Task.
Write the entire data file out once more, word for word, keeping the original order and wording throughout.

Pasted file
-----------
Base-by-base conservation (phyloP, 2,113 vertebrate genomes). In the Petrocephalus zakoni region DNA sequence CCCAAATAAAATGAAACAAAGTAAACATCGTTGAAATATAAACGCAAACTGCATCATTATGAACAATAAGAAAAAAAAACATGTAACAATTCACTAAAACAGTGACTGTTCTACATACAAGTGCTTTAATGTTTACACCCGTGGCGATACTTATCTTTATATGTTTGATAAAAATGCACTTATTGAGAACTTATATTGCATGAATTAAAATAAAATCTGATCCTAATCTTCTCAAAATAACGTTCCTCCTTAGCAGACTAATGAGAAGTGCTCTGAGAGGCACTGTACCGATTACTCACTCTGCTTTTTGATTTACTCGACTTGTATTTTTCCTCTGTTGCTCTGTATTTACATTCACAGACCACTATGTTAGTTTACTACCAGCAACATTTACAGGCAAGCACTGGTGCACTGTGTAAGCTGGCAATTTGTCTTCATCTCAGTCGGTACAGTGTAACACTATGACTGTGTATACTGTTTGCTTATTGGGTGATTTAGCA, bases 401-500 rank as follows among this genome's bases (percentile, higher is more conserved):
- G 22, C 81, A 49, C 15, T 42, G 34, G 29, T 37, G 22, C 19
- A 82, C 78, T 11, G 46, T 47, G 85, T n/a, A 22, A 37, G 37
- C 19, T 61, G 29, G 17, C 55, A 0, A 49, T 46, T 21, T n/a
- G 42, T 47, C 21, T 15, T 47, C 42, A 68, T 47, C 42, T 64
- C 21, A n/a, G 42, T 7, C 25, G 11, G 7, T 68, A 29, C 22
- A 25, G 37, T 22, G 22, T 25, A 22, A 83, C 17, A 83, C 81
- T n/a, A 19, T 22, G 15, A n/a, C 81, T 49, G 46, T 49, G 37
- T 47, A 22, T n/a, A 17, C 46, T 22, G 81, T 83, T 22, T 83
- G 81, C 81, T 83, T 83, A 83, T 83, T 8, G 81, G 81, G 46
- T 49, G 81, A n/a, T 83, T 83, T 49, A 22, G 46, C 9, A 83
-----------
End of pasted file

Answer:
Base-by-base conservation (phyloP, 2,113 vertebrate genomes). In the Petrocephalus zakoni region DNA sequence CCCAAATAAAATGAAACAAAGTAAACATCGTTGAAATATAAACGCAAACTGCATCATTATGAACAATAAGAAAAAAAAACATGTAACAATTCACTAAAACAGTGACTGTTCTACATACAAGTGCTTTAATGTTTACACCCGTGGCGATACTTATCTTTATATGTTTGATAAAAATGCACTTATTGAGAACTTATATTGCATGAATTAAAATAAAATCTGATCCTAATCTTCTCAAAATAACGTTCCTCCTTAGCAGACTAATGAGAAGTGCTCTGAGAGGCACTGTACCGATTACTCACTCTGCTTTTTGATTTACTCGACTTGTATTTTTCCTCTGTTGCTCTGTATTTACATTCACAGACCACTATGTTAGTTTACTACCAGCAACATTTACAGGCAAGCACTGGTGCACTGTGTAAGCTGGCAATTTGTCTTCATCTCAGTCGGTACAGTGTAACACTATGACTGTGTATACTGTTTGCTTATTGGGTGATTTAGCA, bases 401-500 rank as follows among this genome's bases (percentile, higher is more conserved):
- G 22, C 81, A 49, C 15, T 42, G 34, G 29, T 37, G 22, C 19
- A 82, C 78, T 11, G 46, T 47, G 85, T n/a, A 22, A 37, G 37
- C 19, T 61, G 29, G 17, C 55, A 0, A 49, T 46, T 21, T n/a
- G 42, T 47, C 21, T 15, T 47, C 42, A 68, T 47, C 42, T 64
- C 21, A n/a, G 42, T 7, C 25, G 11, G 7, T 68, A 29, C 22
- A 25, G 37, T 22, G 22, T 25, A 22, A 83, C 17, A 83, C 81
- T n/a, A 19, T 22, G 15, A n/a, C 81, T 49, G 46, T 49, G 37
- T 47, A 22, T n/a, A 17, C 46, T 22, G 81, T 83, T 22, T 83
- G 81, C 81, T 83, T 83, A 83, T 83, T 8, G 81, G 81, G 46
- T 49, G 81, A n/a, T 83, T 83, T 49, A 22, G 46, C 9, A 83